lives 3 miles from town on
Route 130 is said to have suf
fered a complete loss to 6
acres. Partial credit may be
due to the fact that Cochran
had fires burning at two dif
ferent points around his field
Friday night. However, it is
said that the worst of the cold
struck Thursday and Saturday
Cochran sana ne went all over
Brunswick ^ounty Sunday and
everywhere he went he found
•that all beans and some other
crops had been killed. Dewey
Anderson of the Hickman’3
Crossroads community stated
Monday morning that about all
tobacco growers kept fires burn
ing near their plant beds and
this resulted in little loss of
Youth Meeting i
Southport Baptist Church!
Will Be Scene Of Baptist
Youth Rally Friday Eve-!
ning Of This Week
Friday night there will be aj
Baptist Youth Rally at the South- I
port Baptist church and young i
people from all the 27 Baptist;
churches in the Brunswick Asso- '
ciation will gather for fellowship, i
inspiration and open forum dis- i
cussion of youth work and pro-1
blems in the various churches.
J. H. Holden, moderator of the
(Continued On Page 5) i
Of Penalty On
County PM A Chairman Stat
es That Probable Penalty
This Year Will Be 19
Cents Per Pound
MAKE UP MIND
May Not Wait Until After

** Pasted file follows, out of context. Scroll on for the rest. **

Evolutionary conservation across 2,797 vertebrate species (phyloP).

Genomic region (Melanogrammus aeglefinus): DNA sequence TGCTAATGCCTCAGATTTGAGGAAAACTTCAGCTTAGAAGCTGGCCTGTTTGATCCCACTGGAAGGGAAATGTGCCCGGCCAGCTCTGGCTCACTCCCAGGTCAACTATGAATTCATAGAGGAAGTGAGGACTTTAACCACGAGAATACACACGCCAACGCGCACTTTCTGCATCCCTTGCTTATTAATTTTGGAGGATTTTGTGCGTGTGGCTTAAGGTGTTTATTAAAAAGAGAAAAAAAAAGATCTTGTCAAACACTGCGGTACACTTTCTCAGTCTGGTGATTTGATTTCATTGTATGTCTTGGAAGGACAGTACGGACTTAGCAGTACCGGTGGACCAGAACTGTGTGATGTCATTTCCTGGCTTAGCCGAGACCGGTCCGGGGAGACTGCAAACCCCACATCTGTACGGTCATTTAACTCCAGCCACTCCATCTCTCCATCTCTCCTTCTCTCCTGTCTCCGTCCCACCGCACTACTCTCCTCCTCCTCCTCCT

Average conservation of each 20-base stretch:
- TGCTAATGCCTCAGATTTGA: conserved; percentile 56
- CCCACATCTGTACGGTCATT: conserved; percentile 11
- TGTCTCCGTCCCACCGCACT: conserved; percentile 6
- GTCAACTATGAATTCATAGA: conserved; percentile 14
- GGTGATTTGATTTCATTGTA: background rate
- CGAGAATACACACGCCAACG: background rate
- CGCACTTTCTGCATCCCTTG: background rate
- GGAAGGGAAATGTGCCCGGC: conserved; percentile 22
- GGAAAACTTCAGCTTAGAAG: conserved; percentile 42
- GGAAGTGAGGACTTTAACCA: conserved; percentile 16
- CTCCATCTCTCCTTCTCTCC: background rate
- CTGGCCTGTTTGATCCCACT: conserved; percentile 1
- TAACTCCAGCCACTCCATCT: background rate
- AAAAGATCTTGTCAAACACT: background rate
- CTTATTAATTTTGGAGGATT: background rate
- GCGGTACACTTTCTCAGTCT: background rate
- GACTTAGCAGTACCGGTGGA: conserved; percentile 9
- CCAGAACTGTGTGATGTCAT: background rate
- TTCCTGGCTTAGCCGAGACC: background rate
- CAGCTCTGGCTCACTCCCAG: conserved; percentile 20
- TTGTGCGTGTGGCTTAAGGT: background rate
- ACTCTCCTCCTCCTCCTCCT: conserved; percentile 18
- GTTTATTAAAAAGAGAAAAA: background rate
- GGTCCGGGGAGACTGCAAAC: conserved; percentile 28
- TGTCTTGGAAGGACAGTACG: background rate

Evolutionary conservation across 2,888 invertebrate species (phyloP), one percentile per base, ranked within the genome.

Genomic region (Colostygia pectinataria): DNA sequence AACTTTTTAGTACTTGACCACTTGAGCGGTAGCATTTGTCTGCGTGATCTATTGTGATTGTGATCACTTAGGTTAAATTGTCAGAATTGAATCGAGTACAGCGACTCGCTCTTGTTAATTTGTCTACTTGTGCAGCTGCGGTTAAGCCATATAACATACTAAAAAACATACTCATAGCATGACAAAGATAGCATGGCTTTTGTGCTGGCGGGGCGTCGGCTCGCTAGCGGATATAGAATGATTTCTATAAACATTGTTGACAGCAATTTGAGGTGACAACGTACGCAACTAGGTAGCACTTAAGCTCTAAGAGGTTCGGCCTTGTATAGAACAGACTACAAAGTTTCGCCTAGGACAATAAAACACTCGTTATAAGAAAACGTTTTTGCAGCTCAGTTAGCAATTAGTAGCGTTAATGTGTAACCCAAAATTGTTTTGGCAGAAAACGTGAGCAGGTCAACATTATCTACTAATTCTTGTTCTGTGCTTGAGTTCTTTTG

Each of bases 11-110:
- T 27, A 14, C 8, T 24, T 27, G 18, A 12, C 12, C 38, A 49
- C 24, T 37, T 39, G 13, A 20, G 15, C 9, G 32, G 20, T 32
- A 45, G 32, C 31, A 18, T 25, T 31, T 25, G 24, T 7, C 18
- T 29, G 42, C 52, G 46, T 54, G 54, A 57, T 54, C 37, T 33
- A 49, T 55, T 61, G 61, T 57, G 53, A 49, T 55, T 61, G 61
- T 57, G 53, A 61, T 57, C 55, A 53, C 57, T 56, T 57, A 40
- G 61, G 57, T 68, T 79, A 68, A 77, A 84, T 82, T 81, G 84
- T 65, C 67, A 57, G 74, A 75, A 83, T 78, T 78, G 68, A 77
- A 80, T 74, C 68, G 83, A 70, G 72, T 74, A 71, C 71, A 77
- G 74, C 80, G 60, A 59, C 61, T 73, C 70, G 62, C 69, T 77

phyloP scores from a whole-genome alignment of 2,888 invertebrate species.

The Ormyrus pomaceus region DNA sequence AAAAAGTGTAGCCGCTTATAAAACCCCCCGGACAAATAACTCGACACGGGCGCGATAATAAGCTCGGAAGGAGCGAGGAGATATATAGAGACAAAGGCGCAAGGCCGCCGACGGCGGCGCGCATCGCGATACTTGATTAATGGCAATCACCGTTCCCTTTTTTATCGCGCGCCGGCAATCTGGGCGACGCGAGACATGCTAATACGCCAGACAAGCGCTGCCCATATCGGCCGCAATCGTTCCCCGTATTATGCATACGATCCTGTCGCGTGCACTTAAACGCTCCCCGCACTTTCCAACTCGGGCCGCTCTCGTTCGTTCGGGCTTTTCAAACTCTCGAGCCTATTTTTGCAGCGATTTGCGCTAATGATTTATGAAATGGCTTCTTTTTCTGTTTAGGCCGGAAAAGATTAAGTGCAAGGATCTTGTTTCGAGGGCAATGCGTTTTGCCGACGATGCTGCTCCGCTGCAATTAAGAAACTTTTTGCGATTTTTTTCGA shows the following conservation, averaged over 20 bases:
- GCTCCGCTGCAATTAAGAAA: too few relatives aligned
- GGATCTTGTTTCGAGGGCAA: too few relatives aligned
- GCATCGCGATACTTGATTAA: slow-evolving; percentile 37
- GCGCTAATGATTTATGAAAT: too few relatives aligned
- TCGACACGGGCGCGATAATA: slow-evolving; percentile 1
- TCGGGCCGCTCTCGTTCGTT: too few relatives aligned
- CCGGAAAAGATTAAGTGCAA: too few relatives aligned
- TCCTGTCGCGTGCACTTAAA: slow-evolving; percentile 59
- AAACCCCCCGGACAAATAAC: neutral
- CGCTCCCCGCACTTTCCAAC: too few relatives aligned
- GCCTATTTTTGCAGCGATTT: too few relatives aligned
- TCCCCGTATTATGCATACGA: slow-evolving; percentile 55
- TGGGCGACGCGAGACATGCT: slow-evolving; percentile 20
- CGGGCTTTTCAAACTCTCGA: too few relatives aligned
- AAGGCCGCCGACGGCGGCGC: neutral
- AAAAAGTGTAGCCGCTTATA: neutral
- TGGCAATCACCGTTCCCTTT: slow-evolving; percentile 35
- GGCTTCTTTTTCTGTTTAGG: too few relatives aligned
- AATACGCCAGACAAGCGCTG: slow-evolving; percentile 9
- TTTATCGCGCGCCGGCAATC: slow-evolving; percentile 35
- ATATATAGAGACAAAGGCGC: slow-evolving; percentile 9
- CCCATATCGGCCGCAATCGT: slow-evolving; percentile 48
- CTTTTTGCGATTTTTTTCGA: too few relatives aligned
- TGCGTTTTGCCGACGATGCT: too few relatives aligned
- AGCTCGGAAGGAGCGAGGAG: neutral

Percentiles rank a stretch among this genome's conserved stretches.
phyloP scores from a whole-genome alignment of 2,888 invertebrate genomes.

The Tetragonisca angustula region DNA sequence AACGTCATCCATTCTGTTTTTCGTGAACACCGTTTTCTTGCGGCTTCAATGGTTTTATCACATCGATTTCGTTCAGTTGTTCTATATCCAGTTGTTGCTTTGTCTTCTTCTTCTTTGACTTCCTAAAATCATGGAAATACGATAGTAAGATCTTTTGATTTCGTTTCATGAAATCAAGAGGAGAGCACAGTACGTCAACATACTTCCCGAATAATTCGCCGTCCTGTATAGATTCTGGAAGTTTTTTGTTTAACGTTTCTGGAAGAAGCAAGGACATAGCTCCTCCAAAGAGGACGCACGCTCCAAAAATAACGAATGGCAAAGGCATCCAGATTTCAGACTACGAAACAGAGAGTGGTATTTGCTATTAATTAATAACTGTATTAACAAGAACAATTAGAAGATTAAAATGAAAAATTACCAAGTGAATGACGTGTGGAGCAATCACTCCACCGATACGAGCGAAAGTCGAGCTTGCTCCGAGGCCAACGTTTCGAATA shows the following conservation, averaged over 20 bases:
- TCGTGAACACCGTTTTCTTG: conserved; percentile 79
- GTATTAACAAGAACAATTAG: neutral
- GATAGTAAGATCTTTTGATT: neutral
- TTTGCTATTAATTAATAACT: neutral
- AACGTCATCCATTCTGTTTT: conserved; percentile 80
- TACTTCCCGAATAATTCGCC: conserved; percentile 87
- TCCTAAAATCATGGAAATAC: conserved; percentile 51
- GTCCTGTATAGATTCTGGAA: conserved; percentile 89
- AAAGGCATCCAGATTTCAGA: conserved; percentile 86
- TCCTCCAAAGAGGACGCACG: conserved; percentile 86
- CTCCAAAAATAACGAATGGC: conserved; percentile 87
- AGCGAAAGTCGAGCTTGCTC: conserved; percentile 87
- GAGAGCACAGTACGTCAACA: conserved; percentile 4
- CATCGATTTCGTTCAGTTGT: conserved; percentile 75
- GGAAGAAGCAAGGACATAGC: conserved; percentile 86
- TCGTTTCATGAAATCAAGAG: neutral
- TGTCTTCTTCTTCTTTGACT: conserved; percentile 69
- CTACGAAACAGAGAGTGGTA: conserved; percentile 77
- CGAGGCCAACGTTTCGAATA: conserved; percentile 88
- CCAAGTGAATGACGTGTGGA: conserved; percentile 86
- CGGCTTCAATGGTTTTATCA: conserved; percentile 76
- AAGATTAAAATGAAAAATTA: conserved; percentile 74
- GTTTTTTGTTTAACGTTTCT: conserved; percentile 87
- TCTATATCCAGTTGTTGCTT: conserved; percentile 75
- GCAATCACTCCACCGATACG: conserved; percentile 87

Tobacco Is Cropped To
Destroy Excess, But
Must Plow Up
Present indications, according
to S. L. Purvis, PMA chairman,
are that the excess tobacco penal
ty rates during the 1950-51 mar
keting year will change very little
from the 1949-50 marketing year
rate. The official rates will not
be available until some time in
May; however, it is estimated
that there will be a penalty of
19c per pound on this crop
whereas the penalty for the 1949
crop was 20c per pound.
The penalty rate is set prior
to the beginning of each market
ing year in accordance, with Sec
tion 314 of the Act which pro
vides for a penalty of 40% of the
average market price for such
kind of tobacco for the imme
diately proceeding year to be col
lected on the marketing of any
kind of tobacco in excess of the
marketing quota for the farm on
which the tobacco is produced.
Purvis stated that the county
office has been advised that re
gulations will be received permit
ting the farmer only 5 days from
the date of his notice 'of measured
acreage to decide whether or not
he wishes to harvest his excess
tobacco or destroy it before any
of the tobacco has been cropped.
According to this procedure, once
excess. tobacco has been cropped,
it cannot be destroyed to bring
the farm within the allotment.
Young Southport Man Sus
tained Painful Injuries
When Auto Struck Rear
End Of Big Truck
Thirteen stitches were required
to sew up the lacerations in the
head of Malcolm Frink, young
Southport man who has been in
the Dosher Memorial Hospital
since Sunday afternoon when he
drove a Ford Sedan into the rear
of a heavy, army type steel truck,
owned and operated by Wrily
Willis, also of Southport.
The truck is said to have been
damaged to the extent of $150.00.